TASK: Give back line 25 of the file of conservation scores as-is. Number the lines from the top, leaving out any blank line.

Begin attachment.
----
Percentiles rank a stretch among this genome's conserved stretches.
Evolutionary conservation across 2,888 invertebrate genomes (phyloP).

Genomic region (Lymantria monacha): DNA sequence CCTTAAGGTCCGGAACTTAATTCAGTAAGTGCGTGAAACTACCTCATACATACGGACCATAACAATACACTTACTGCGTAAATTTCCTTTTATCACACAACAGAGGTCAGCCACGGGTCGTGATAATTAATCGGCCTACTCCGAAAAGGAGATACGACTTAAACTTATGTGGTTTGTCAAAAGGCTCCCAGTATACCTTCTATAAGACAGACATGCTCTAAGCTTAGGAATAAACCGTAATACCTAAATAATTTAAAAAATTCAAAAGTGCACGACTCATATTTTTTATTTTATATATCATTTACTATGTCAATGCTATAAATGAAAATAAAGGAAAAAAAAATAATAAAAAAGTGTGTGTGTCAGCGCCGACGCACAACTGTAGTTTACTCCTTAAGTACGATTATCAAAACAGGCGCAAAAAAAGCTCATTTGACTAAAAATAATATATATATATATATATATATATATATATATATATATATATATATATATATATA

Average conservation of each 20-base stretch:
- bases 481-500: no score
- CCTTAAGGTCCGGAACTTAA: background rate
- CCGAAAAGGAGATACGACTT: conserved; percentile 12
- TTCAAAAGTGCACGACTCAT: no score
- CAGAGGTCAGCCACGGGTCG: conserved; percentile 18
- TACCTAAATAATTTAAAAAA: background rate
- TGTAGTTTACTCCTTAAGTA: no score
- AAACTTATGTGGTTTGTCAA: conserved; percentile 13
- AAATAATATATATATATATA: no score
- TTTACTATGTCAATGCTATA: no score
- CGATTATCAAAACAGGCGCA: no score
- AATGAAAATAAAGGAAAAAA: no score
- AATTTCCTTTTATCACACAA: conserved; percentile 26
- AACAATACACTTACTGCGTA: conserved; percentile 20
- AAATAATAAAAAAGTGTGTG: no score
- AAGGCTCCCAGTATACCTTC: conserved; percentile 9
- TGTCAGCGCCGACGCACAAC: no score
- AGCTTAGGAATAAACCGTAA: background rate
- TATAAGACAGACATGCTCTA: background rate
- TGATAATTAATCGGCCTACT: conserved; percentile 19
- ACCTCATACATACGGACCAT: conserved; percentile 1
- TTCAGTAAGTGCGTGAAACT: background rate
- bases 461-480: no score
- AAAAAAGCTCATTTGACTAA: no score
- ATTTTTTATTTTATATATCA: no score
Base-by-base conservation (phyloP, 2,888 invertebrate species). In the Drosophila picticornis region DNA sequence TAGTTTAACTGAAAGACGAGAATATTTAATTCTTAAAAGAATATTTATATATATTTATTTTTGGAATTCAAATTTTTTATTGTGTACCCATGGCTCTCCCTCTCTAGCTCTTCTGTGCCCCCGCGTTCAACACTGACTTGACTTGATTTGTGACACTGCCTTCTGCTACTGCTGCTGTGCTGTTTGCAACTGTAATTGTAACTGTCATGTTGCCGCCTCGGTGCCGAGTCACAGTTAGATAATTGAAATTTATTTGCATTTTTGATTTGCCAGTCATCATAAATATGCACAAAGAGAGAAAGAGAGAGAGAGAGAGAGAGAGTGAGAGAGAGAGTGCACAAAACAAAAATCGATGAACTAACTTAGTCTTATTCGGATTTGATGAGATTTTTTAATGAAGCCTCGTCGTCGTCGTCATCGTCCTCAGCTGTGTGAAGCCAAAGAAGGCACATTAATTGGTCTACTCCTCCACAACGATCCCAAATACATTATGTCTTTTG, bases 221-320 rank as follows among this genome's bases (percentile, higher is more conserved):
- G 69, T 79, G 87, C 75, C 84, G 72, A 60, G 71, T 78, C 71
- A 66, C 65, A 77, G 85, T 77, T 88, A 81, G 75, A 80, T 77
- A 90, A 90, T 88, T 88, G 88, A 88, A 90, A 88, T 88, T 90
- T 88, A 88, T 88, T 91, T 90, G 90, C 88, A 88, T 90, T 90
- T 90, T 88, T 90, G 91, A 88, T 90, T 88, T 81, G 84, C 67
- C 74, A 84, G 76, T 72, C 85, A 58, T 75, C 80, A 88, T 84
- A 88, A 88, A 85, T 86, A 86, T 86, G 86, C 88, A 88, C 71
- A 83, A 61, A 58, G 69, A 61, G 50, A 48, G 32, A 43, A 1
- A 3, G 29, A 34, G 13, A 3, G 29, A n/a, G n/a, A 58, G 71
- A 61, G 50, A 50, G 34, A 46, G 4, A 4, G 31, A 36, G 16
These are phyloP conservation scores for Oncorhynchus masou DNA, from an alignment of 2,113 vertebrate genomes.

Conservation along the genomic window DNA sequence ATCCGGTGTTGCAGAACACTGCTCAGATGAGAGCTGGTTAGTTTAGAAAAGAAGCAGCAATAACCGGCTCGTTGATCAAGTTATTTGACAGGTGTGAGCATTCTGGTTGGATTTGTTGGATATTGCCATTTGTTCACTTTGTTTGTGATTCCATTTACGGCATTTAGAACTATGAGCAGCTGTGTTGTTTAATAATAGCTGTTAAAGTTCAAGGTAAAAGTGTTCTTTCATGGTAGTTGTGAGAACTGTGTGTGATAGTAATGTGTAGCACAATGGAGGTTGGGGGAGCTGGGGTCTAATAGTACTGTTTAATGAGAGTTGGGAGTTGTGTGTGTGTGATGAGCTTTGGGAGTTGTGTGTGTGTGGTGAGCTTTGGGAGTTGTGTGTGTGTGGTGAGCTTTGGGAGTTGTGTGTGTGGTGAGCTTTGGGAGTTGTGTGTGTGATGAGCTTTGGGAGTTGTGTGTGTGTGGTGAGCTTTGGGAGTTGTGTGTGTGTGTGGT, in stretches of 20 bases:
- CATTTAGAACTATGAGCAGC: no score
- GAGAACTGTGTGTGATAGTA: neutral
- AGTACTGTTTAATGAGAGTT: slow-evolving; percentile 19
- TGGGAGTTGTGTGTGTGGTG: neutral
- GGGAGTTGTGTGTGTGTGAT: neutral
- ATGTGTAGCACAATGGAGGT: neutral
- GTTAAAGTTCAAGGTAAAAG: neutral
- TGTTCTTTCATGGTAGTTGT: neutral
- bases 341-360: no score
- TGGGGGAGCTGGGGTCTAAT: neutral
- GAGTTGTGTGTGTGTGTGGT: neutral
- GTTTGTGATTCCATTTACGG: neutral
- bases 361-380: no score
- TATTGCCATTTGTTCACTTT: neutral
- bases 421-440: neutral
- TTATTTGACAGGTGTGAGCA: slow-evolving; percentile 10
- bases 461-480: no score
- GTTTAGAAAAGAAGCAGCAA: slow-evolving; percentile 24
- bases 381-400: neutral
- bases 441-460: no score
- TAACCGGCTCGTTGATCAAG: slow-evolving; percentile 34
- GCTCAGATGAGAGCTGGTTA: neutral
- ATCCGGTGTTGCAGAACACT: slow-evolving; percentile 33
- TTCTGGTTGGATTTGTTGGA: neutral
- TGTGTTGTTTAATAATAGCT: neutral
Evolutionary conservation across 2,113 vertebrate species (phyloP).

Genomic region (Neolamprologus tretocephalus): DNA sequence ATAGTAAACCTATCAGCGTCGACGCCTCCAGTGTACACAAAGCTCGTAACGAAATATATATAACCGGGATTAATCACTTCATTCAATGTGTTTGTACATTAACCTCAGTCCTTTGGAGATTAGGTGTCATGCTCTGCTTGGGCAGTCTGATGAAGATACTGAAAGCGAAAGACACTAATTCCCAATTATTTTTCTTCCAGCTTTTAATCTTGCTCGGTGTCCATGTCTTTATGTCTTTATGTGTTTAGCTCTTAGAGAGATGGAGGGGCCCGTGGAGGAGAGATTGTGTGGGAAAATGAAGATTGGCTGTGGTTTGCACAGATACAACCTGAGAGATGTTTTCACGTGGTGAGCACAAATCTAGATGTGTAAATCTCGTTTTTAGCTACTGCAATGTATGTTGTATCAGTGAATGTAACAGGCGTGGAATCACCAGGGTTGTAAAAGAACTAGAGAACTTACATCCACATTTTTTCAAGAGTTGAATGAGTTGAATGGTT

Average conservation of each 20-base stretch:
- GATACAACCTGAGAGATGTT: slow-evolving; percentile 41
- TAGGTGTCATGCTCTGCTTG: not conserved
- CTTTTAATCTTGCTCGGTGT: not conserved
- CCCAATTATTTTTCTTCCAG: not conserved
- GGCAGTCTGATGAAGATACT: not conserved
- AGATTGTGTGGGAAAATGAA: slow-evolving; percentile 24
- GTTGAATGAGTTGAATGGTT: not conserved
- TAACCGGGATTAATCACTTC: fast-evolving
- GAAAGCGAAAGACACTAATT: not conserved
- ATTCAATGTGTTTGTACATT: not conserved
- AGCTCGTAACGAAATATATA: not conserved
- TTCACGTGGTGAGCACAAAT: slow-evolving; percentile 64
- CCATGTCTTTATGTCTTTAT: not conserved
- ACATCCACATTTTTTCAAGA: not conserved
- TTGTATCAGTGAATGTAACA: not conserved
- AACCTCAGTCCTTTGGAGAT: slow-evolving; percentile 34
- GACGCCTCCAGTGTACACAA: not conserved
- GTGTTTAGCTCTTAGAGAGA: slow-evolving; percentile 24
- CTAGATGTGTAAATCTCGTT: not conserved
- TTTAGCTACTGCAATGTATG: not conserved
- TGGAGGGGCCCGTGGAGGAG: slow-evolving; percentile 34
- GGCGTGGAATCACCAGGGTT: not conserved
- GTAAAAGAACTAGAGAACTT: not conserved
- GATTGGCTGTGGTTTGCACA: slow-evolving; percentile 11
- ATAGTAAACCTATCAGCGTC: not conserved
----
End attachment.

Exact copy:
- ACCTCATACATACGGACCAT: conserved; percentile 1